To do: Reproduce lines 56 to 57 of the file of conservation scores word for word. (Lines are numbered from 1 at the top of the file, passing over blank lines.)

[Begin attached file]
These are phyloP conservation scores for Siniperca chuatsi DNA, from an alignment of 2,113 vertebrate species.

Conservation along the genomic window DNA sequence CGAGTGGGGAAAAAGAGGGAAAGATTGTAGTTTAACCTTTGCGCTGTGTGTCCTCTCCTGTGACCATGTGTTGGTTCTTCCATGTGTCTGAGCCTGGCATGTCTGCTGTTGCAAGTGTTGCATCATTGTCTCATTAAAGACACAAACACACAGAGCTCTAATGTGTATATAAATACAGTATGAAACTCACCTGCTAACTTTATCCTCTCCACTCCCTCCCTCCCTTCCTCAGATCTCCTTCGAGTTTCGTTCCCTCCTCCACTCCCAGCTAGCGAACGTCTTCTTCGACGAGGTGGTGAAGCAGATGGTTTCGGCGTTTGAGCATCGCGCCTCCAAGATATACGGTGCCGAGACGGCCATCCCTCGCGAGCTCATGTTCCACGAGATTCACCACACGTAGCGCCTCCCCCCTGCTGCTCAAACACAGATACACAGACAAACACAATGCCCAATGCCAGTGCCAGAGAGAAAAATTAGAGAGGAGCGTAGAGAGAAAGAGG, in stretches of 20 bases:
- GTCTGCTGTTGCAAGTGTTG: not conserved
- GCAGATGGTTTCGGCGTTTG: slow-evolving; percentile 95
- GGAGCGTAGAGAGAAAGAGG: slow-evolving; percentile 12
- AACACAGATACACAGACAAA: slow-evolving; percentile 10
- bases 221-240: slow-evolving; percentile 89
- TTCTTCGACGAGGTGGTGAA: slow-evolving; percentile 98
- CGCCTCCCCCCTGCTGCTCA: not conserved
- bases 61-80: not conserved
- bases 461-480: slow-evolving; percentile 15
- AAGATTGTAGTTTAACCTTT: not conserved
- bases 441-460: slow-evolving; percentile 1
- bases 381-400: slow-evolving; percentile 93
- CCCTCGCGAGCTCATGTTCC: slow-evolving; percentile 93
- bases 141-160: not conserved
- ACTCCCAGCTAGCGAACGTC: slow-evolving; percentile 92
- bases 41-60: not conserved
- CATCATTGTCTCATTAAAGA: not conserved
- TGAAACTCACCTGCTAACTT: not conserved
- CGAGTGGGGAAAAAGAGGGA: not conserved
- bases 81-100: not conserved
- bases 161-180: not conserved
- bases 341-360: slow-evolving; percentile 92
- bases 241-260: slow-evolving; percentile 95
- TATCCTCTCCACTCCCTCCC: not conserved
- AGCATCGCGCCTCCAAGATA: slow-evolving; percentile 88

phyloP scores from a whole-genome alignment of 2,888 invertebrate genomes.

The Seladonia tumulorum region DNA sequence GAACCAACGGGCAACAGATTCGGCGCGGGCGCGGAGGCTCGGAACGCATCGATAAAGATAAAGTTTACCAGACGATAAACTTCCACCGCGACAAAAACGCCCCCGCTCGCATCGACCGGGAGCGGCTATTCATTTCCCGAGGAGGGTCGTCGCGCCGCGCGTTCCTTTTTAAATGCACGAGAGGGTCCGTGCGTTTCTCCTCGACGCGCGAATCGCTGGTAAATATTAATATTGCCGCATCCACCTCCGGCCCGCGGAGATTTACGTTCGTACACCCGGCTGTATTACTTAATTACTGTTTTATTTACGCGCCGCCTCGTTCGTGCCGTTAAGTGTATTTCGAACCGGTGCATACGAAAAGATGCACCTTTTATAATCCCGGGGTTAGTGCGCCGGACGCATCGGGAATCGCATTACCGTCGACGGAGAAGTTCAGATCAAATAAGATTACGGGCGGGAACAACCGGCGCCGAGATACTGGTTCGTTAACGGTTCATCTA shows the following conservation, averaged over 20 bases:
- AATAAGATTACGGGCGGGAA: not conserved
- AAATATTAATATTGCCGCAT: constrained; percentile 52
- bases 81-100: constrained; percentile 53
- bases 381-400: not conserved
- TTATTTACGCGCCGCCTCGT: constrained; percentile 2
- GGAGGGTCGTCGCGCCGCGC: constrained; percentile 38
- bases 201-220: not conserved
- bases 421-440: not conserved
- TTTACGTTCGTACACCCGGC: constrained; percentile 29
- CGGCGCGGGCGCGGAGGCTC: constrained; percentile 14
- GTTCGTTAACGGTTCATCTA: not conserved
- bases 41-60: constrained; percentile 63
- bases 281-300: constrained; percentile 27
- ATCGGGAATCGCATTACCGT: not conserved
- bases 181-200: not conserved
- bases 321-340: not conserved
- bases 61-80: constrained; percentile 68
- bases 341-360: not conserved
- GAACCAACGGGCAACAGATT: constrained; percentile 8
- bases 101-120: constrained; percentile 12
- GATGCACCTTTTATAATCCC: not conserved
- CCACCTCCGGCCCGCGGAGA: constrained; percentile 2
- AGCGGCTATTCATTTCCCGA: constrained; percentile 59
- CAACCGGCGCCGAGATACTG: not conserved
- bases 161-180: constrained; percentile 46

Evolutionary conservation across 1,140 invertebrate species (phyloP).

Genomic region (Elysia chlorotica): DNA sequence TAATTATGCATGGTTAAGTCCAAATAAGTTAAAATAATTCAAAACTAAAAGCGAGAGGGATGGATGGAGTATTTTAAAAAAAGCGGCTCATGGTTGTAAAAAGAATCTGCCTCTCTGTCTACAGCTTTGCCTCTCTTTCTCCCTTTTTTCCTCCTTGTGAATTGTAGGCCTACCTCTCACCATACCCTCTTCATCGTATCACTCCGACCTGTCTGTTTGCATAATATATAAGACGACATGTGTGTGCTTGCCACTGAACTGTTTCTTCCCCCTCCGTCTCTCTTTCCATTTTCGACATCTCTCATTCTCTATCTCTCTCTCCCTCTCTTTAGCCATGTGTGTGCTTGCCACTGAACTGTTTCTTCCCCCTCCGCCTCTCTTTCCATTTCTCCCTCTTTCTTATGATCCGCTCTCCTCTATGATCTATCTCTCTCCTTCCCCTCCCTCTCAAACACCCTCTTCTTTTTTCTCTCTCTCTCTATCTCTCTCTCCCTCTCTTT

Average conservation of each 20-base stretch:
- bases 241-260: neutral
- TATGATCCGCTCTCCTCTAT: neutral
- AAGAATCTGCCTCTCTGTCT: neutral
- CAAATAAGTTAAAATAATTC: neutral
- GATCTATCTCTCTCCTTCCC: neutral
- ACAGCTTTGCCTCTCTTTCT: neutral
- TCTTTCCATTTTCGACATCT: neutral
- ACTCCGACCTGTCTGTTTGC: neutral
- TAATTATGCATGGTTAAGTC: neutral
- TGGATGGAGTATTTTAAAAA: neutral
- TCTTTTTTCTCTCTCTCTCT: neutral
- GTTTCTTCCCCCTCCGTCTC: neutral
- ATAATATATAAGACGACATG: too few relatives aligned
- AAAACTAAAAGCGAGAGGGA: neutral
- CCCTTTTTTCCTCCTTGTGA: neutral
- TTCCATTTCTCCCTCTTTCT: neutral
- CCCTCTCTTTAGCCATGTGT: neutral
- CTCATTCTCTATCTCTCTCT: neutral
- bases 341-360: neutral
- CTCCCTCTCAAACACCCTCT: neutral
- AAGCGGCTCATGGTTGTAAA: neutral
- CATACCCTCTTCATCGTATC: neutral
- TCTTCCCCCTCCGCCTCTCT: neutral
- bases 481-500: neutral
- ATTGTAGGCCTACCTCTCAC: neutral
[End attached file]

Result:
Genomic region (Elysia chlorotica): DNA sequence TAATTATGCATGGTTAAGTCCAAATAAGTTAAAATAATTCAAAACTAAAAGCGAGAGGGATGGATGGAGTATTTTAAAAAAAGCGGCTCATGGTTGTAAAAAGAATCTGCCTCTCTGTCTACAGCTTTGCCTCTCTTTCTCCCTTTTTTCCTCCTTGTGAATTGTAGGCCTACCTCTCACCATACCCTCTTCATCGTATCACTCCGACCTGTCTGTTTGCATAATATATAAGACGACATGTGTGTGCTTGCCACTGAACTGTTTCTTCCCCCTCCGTCTCTCTTTCCATTTTCGACATCTCTCATTCTCTATCTCTCTCTCCCTCTCTTTAGCCATGTGTGTGCTTGCCACTGAACTGTTTCTTCCCCCTCCGCCTCTCTTTCCATTTCTCCCTCTTTCTTATGATCCGCTCTCCTCTATGATCTATCTCTCTCCTTCCCCTCCCTCTCAAACACCCTCTTCTTTTTTCTCTCTCTCTCTATCTCTCTCTCCCTCTCTTT

Average conservation of each 20-base stretch: